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Cyclic tensile strain controls cell shape and directs actin stress fiber formation and focal adhesion alignment in spreading cells

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Spatz,  Joachim P.
Cellular Biophysics, Max Planck Institute for Medical Research, Max Planck Society;
Biophysical Chemistry, Institute of Physical Chemistry, University of Heidelberg, 69120 Heidelberg, Germany;

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Kemkemer,  Ralf
Cellular Biophysics, Max Planck Institute for Medical Research, Max Planck Society;

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Citation

Greiner, A. M., Chen, H., Spatz, J. P., & Kemkemer, R. (2013). Cyclic tensile strain controls cell shape and directs actin stress fiber formation and focal adhesion alignment in spreading cells. PLoS One, 8(10): 77328. doi:10.1371/journal.pone.0077328.


Cite as: http://hdl.handle.net/11858/00-001M-0000-0014-C13D-A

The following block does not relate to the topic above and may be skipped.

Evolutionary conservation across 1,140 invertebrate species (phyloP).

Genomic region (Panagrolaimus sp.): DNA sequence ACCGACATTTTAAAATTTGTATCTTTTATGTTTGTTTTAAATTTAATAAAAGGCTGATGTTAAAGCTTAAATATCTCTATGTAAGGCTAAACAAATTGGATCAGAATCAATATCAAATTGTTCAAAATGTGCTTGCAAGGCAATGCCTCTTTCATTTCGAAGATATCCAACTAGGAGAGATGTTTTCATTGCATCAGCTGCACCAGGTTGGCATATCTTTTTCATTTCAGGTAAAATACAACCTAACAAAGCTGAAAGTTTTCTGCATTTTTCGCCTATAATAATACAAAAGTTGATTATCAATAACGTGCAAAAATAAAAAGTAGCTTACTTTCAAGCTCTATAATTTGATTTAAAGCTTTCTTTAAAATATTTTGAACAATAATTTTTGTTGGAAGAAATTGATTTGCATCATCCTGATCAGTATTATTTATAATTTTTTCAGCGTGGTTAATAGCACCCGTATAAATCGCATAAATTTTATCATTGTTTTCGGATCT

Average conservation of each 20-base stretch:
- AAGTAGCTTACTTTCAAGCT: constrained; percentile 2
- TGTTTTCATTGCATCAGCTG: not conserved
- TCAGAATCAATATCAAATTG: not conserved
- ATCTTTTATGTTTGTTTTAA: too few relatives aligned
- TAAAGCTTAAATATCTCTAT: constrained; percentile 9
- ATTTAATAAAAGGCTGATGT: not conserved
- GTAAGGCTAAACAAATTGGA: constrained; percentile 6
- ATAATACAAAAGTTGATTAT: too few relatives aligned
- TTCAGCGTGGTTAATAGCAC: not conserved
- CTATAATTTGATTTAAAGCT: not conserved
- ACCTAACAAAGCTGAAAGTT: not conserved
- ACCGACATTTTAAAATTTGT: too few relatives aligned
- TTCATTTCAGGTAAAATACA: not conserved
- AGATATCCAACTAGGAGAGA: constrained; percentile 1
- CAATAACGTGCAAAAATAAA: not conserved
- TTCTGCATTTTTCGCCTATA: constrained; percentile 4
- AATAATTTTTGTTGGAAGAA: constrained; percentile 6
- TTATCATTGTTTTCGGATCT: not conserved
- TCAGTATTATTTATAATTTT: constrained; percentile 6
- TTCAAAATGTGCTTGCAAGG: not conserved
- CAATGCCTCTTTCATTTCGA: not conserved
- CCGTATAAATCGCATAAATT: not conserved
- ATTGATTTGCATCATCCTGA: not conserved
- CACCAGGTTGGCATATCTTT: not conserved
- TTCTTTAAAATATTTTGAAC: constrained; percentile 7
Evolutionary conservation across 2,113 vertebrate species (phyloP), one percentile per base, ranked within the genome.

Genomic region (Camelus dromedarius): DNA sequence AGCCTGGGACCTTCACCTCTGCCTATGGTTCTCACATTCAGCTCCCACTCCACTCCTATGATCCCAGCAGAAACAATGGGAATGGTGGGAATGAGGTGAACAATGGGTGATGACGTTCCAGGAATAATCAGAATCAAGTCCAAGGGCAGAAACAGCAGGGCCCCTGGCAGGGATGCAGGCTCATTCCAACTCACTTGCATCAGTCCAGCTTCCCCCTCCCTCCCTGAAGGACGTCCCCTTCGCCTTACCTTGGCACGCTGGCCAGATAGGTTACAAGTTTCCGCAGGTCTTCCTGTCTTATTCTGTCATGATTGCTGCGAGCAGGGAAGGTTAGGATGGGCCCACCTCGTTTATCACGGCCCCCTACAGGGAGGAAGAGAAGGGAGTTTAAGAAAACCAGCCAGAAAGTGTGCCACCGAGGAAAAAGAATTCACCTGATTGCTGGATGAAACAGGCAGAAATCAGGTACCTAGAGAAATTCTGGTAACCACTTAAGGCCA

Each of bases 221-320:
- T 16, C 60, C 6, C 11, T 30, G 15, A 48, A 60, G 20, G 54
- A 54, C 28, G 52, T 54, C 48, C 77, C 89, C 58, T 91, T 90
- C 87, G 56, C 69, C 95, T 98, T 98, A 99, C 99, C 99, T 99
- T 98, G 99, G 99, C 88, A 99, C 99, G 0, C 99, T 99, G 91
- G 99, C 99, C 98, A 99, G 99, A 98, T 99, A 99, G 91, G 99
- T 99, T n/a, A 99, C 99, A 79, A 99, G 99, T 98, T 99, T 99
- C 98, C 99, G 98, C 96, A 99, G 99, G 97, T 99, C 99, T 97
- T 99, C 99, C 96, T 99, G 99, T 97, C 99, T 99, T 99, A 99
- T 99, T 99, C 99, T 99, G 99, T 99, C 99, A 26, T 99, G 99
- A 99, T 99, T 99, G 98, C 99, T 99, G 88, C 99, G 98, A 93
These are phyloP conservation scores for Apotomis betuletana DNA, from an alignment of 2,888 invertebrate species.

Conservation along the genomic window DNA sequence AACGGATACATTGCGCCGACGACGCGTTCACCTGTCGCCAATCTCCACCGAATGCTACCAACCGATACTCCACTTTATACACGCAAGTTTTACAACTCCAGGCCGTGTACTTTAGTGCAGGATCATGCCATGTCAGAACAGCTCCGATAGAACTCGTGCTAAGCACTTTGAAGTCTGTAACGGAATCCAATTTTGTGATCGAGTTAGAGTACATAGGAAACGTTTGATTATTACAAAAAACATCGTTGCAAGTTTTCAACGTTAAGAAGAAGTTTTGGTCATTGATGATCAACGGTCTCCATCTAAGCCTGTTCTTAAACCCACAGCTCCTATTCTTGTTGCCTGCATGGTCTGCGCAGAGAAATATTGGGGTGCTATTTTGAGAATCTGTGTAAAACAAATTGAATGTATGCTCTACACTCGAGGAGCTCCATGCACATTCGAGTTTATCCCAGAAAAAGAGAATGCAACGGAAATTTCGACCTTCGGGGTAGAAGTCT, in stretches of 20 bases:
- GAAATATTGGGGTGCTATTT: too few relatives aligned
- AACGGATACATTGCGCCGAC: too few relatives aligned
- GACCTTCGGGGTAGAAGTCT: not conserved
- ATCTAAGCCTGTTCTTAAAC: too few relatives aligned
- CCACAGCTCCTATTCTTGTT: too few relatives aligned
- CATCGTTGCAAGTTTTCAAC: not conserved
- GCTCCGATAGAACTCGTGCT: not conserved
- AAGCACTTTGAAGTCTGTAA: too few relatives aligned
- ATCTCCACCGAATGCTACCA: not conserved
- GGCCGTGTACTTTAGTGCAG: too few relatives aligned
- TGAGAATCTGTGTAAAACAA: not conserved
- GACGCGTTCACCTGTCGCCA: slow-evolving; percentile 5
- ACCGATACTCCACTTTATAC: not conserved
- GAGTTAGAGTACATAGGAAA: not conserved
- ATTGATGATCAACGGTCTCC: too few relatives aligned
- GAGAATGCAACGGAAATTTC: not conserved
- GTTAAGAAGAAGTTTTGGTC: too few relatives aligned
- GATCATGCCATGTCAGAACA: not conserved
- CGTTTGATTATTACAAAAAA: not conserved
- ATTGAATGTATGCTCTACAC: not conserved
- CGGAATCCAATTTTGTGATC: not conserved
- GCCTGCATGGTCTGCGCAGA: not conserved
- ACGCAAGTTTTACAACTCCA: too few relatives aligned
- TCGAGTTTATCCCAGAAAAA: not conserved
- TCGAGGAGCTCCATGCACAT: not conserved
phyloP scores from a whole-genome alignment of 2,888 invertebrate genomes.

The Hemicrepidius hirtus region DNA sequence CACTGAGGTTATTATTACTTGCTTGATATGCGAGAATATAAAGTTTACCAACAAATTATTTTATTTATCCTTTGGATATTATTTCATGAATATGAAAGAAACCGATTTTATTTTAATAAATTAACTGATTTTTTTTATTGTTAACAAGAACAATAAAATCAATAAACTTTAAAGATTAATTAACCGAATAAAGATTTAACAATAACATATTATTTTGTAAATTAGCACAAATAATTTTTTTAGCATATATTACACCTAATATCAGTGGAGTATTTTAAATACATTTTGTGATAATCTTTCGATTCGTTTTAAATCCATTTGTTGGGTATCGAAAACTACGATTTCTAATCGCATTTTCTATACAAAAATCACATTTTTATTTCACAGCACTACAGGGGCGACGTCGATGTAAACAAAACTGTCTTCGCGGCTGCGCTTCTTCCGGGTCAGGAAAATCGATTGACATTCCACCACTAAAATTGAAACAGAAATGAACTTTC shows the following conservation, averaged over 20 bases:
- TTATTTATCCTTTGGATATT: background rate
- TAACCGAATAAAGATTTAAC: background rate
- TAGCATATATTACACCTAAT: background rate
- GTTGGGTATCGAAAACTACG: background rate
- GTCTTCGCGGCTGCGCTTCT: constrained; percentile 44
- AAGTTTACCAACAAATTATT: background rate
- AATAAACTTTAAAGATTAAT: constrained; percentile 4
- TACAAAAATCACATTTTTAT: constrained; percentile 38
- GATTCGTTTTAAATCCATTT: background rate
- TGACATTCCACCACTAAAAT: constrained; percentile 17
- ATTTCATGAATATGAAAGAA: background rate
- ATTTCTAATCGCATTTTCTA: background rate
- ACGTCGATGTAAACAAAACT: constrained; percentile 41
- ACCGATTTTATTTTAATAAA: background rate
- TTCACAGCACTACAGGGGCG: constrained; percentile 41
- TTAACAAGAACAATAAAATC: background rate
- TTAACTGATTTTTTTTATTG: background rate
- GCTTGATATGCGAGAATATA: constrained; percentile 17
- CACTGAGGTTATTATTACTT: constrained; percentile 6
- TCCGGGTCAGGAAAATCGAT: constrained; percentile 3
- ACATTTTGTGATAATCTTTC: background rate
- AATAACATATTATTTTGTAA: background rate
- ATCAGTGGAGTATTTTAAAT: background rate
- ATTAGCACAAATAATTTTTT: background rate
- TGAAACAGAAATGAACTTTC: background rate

Abstract
The actin cytoskeleton plays a crucial role for the spreading of cells, but is also a key element for the structural integrity and internal tension in cells. In fact, adhesive cells and their actin stress fiber-adhesion system show a remarkable reorganization and adaptation when subjected to external mechanical forces. Less is known about how mechanical forces alter the spreading of cells and the development of the actin-cell-matrix adhesion apparatus. We investigated these processes in fibroblasts, exposed to uniaxial cyclic tensile strain (CTS) and demonstrate that initial cell spreading is stretch-independent while it is directed by the mechanical signals in a later phase. The total temporal spreading characteristic was not changed and cell protrusions are initially formed uniformly around the cells. Analyzing the actin network, we observed that during the first phase the cells developed a circumferential arc-like actin network, not affected by the CTS. In the following orientation phase the cells elongated perpendicular to the stretch direction. This occurred simultaneously with the de novo formation of perpendicular mainly ventral actin stress fibers and concurrent realignment of cell-matrix adhesions during their maturation. The stretch-induced perpendicular cell elongation is microtubule-independent but myosin II-dependent. In summary, a CTS-induced cell orientation of spreading cells correlates temporary with the development of the acto-myosin system as well as contact to the underlying substrate by cell-matrix adhesions.